The writer Isaac Asimov is quoted as saying “Science can amuse and fascinate us all, but it is engineering that changes the world.” Washington University in St. Louis Engineering alumnus Frank Bergh has taken that to heart, using his education to take electricity to remote regions of the world and changing the lives of those getting electricity for the first time.
Bergh, who earned a bachelor’s degree in electrical engineering with a minor in Spanish in 2008, has spent much of the past several years working to set up microgrids and off-grid solar energy systems in sub-Saharan Africa. After several jobs working in wind and solar energy, Bergh is now a senior electrical engineer with the National Rural Electric Cooperative Association International (NRECA), a nonprofit cooperative whose rural electrification initiatives have reached 160 million people in 65 developing countries since 1962. As NRECA’s first specialist on microgrids and renewable energy, Bergh is working on off-grid systems for rural communities and national electrification strategies for several countries in Africa, as well as consulting with U.S. Agency for International Development (USAID) and other international organizations.
“My work is focused on isolated systems in which communities can provide and maintain their own electric service with solar energy, batteries and newly emerging technologies with the right support systems in place,” he said.
Bergh started with NRECA in early 2020 after spending about three years of freelance work for two consulting firms, JustDesign Cooperative and Beyond the Grid PLLC, focused on technical assistance and consulting work primarily in sub-Saharan Africa and Latin America. From 2017 to 2018, Bergh was working primarily in northwest Haiti with Sigora International designing and building rural microgrids that now serve about 20,000 people. From 2018 to 2020, he served as the principal engineer for Nuru Energy and managed the design and construction of the largest solar hybrid mini-grid in Central Africa, a 1.3-megawatt solar array with 2 megawatt hours of lithium-ion batteries, in the city of Goma in the Democratic Republic of the Congo. He traveled to Goma five times over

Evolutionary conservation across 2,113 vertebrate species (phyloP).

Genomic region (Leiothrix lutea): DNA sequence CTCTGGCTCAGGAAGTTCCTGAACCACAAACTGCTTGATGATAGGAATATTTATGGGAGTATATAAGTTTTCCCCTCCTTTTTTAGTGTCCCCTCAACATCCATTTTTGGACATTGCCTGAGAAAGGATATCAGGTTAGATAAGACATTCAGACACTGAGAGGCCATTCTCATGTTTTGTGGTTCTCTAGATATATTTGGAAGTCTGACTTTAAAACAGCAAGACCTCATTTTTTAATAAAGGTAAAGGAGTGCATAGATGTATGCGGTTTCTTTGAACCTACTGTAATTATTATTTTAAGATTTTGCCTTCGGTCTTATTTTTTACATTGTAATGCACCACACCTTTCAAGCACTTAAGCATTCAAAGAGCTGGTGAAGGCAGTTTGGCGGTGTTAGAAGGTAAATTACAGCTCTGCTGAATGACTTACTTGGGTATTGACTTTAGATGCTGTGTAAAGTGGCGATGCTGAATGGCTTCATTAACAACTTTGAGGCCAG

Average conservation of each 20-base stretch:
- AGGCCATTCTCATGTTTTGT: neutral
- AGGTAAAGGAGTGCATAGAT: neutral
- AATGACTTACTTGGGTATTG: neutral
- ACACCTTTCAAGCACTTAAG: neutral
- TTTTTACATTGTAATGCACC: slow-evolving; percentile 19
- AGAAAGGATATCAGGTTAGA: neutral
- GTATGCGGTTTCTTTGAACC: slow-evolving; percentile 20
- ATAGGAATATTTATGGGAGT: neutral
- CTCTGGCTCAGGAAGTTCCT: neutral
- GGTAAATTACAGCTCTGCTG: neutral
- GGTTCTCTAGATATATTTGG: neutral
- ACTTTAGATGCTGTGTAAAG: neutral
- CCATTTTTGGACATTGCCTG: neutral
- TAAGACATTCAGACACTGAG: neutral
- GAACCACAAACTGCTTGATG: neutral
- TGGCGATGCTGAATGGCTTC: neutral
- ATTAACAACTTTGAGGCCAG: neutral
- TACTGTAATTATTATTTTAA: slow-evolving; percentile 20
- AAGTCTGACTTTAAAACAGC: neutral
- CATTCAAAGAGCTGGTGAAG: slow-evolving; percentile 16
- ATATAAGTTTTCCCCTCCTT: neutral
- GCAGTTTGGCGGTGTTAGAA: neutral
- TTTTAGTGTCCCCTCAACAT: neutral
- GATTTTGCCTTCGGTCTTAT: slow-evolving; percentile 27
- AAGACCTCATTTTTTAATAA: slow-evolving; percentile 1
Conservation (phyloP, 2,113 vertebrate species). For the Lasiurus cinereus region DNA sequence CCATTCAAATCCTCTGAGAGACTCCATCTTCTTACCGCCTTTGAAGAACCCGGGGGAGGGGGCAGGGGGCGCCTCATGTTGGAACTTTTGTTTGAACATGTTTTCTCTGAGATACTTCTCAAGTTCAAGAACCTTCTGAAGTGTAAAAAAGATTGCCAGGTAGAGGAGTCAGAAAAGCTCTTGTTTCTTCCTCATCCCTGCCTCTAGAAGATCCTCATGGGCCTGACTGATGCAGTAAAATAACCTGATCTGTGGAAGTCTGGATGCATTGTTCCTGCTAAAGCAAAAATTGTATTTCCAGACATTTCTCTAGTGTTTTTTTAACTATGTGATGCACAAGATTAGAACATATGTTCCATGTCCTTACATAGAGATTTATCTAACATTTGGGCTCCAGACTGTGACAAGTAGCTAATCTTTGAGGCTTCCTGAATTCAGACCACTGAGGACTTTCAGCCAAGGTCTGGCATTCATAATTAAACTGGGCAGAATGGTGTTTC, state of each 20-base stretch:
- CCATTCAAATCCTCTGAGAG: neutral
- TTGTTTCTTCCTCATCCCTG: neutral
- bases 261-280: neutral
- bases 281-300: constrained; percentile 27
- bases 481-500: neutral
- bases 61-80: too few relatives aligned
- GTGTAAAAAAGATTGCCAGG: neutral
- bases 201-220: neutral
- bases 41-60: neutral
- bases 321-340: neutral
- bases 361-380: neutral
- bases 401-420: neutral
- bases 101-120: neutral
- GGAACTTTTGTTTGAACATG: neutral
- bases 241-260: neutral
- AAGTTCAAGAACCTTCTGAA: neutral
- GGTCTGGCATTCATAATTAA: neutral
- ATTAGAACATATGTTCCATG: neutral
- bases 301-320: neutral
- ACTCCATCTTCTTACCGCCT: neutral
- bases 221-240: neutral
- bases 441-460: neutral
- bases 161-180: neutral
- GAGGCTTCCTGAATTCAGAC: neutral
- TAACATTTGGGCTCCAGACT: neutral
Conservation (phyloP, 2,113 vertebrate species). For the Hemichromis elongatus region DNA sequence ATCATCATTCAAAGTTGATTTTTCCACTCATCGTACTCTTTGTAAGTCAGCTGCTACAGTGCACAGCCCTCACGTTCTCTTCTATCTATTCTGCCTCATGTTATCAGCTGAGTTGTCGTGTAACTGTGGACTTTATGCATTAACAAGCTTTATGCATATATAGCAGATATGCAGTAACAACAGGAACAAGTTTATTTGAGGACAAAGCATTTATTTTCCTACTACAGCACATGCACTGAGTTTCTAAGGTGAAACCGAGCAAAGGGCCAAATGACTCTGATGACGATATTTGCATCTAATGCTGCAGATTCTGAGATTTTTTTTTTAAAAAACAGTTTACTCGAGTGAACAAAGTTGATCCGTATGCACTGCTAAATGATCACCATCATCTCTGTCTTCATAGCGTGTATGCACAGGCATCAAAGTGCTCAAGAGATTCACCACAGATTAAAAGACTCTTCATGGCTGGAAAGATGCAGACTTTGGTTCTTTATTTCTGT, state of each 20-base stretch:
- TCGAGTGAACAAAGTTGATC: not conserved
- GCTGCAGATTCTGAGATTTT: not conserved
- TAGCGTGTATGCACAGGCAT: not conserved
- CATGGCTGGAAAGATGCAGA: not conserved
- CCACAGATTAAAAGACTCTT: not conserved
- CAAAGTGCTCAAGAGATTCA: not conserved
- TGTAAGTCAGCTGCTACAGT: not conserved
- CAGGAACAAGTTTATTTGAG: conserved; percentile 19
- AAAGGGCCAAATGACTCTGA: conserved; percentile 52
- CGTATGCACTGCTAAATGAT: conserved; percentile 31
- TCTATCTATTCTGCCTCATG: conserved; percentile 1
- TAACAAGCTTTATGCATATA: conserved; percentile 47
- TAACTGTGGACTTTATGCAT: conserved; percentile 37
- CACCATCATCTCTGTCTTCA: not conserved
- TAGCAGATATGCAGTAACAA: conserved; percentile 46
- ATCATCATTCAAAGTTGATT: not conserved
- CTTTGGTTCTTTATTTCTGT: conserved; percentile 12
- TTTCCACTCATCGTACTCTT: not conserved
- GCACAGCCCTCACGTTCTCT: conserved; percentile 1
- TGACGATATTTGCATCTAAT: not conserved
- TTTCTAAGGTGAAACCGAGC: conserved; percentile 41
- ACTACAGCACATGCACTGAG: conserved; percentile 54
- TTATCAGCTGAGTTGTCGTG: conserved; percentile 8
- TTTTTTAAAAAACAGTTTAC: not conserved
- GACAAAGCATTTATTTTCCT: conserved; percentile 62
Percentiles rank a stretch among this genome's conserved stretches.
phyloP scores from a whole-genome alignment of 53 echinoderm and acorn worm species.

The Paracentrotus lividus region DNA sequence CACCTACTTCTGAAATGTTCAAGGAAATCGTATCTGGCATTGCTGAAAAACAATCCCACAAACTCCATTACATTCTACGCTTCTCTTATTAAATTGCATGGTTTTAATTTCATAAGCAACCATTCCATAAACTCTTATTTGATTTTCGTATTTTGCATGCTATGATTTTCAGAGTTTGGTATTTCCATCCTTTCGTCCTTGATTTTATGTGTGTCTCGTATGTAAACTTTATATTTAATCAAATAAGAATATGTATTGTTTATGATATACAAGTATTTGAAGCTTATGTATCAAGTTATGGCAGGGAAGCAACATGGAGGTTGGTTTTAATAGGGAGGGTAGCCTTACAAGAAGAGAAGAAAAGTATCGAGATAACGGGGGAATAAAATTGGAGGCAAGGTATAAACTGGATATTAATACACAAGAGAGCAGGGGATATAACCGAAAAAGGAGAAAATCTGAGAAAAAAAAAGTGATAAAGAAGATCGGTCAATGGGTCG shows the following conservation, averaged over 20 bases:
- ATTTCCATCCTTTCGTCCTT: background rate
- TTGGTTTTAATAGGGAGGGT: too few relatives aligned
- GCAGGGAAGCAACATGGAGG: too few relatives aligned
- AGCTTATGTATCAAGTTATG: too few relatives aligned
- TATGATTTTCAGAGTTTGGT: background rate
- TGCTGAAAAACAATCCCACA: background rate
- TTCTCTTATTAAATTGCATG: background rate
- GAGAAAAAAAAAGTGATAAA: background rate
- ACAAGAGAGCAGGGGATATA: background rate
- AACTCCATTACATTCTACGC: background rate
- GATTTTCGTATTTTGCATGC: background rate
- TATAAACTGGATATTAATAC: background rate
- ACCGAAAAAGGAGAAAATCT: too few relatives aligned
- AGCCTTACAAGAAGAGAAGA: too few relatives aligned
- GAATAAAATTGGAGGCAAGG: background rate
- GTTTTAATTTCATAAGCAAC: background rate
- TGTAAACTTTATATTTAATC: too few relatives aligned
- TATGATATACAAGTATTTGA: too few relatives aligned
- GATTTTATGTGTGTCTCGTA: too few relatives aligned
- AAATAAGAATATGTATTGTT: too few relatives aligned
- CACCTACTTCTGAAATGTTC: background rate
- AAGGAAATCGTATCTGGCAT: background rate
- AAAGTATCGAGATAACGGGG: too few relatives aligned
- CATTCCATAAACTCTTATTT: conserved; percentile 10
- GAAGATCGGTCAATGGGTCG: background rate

15 months — all during the Ebola epidemic.
Despite the rigorous travel and sometimes rugged conditions he works and lives in while on an international project, Bergh said he finds the work very motivating.
“My life is forever shaped by the relationships and the people who have been part of the journey with me,” he said. “I don’t live in those places for long, but I have a responsibility if I’m going to work there to be a good neighbor and participate in those communities with integrity.”
Bergh ended his freelance work for a good reason: he and former WashU classmate December Kinney, who earned a bachelor’s in French in 2008, married in August 2020. Since COVID-19 is preventing a traditional honeymoon, the couple decided to spend their first year of marriage in Oakland, California, Bergh said.
While living in Chicago, Bergh was a founding member of Organizing White Men for Collective Liberation (OWMCL) in Chicago, which is part of a national movement focusing on white men taking action against white supremacy and patriarchy, and Showing Up for Racial Justice (SURJ) Chicago, a national racial justice organizing collective. In 2016, he was part of the 41-day #FreedomSquare encampment in Chicago.
Even though his upcoming microgrid projects with NRECA in Africa remain on hold for now, Bergh stays in contact with those he’s worked with around the world.
“I’m excited about what we’ve learned together, and in many cases, what I’ve been taught by these experiences,” he said. “Over the course of my career, I think about not only how much can I get done, but how I can reallocate power and privilege in solidarity with those who have been disadvantaged and disempowered. I’m leveraging the tremendous gifts and blessings of my WashU education to share power with the rising global leaders of a brighter future.”